"It's like the skeleton because it holds the whole leaf up and lets it capture sunlight and not get blown over in a windstorm. It's like the circulatory system because it's distributing water from the roots up to all the cells within the leaf, and it's also bringing resources from the leaf back to the rest of the plant after photosynthesis has happened. It's also like a nervous system because there are chemical signals that are transmitted to the leaves from other parts of the plant through the liquid in the veins," he said.
"This is important for the function of the leaf because when this one structure is implicated in so many different patterns, clearly there're going to be tradeoffs between being able to do all of these different functions well," said Blonder. For example, a leaf with a very loopy network of veins might live longer, but it will also cost a lot of carbon, which plants absorb from carbon dioxide in the atmosphere, to develop that vein network.
Blonder's model successfully predicted relationships among photosynthetic rate, lifespan, carbon cost and nitrogen cost for more than 2,500 species worldwide based on global data. But that doesn't mean it will work on a local scale.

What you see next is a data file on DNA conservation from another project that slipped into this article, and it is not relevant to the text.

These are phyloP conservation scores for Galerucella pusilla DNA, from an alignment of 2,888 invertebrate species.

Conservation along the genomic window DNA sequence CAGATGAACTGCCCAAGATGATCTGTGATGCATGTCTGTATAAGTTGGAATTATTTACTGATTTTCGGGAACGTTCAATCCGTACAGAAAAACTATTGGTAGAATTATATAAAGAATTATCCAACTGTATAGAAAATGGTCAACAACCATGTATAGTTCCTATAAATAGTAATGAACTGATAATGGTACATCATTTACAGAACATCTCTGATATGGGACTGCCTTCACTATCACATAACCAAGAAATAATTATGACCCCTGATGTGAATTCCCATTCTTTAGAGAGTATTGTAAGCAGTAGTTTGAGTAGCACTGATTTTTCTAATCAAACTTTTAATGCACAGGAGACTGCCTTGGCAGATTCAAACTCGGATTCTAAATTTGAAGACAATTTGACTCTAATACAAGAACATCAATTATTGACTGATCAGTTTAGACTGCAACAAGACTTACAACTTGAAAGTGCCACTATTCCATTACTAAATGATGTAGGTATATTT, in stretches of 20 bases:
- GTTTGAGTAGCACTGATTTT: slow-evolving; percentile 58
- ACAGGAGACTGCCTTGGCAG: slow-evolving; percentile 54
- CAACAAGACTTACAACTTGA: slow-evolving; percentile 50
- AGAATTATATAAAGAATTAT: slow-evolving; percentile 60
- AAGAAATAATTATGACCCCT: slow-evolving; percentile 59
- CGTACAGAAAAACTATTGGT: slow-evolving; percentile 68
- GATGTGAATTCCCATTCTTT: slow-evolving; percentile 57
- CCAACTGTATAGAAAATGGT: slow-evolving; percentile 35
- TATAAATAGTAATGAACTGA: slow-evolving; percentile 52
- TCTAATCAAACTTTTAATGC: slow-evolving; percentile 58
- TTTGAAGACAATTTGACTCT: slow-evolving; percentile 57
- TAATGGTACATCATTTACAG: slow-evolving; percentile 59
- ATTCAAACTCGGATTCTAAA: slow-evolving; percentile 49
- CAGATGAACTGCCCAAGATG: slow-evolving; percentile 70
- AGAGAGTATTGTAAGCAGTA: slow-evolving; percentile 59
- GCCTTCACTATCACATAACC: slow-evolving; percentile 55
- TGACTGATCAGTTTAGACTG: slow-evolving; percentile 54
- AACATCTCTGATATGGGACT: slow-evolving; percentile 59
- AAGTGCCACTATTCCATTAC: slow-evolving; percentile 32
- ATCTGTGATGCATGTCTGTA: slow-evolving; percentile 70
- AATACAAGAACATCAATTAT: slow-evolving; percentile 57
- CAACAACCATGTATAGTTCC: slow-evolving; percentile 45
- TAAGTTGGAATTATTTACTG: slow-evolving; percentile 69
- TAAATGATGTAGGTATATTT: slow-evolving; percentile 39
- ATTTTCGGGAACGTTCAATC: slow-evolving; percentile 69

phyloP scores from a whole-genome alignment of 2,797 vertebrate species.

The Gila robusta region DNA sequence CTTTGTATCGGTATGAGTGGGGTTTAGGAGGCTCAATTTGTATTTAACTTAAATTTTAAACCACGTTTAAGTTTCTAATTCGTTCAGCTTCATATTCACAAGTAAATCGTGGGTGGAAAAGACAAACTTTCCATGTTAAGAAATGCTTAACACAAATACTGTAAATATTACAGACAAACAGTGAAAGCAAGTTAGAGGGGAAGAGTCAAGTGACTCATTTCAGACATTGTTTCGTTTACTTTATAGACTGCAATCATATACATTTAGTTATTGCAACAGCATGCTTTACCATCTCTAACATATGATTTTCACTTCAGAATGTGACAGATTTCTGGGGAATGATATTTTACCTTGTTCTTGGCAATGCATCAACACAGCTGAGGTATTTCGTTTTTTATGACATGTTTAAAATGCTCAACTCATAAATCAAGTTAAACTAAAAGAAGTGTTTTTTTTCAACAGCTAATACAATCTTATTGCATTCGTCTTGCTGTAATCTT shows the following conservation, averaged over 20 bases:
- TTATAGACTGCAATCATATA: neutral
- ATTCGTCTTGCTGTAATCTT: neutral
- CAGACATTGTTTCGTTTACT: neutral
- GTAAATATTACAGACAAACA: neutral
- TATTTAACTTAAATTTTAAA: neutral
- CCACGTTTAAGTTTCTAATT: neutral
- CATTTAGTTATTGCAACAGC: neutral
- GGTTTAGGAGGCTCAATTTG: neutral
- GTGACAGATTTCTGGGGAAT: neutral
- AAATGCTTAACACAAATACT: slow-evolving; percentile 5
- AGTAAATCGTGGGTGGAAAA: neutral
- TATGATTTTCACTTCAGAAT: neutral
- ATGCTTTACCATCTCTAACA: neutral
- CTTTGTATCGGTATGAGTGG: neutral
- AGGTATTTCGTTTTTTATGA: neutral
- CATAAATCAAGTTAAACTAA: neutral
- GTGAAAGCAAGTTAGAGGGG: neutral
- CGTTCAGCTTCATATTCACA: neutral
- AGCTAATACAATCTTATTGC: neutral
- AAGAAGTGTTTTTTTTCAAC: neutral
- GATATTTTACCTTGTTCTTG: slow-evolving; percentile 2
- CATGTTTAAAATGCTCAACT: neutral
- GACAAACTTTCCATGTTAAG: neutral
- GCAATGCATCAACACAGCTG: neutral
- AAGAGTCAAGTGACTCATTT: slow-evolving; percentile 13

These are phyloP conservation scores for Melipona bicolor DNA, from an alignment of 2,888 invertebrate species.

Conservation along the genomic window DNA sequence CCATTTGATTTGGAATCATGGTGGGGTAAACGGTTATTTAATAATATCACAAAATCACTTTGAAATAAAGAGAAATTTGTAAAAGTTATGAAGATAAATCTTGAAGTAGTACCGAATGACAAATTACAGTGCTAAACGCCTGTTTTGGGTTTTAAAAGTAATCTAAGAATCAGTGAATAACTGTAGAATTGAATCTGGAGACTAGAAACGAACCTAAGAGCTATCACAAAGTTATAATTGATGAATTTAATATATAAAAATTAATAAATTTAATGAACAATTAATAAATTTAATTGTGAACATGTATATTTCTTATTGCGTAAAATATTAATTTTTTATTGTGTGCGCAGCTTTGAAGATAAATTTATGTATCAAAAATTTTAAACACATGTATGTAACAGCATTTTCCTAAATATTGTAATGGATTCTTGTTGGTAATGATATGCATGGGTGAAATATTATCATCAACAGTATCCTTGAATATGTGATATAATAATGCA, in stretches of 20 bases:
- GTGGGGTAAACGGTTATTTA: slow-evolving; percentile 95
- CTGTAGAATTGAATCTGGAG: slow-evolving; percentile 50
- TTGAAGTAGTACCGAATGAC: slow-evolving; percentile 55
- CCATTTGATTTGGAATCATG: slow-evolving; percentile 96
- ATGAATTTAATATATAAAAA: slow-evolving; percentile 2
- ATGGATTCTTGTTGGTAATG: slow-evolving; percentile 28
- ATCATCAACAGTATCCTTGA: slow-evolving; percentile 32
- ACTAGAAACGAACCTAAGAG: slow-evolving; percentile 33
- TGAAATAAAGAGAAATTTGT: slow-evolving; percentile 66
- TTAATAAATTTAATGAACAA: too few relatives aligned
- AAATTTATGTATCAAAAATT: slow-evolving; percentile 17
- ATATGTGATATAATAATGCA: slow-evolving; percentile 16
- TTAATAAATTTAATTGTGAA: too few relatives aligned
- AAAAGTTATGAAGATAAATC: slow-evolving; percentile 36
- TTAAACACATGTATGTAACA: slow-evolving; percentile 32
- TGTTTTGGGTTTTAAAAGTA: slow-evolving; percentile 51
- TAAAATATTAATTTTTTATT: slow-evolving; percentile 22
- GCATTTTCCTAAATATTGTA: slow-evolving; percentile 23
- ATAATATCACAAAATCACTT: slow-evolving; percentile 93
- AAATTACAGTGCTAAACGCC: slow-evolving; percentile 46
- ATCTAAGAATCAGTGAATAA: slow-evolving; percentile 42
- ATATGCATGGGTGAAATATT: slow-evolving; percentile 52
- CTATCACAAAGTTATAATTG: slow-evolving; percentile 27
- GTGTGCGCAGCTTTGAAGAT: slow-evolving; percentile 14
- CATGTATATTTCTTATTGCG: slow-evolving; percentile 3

To find out, the team tested leaves from 25 plant species on the UA campus. While initial results appear to show that the model will work, the team hasn't tested enough samples to know if it successfully predicts relationships in leaf function on a case-specific basis. More extensive studies will include leaves from species at the Rocky Mountain Biological Laboratory in Colorado.
"If it's successful, we hopefully have a really satisfying way of understanding why leaves look different in different environments â also a useful way of understanding how leaves are functioning in different environments that can be used for climate modeling or for reconstructing past climates from fossils of leaves," said Blonder.
So how do relationships among plant leaf functions impact global carbon levels?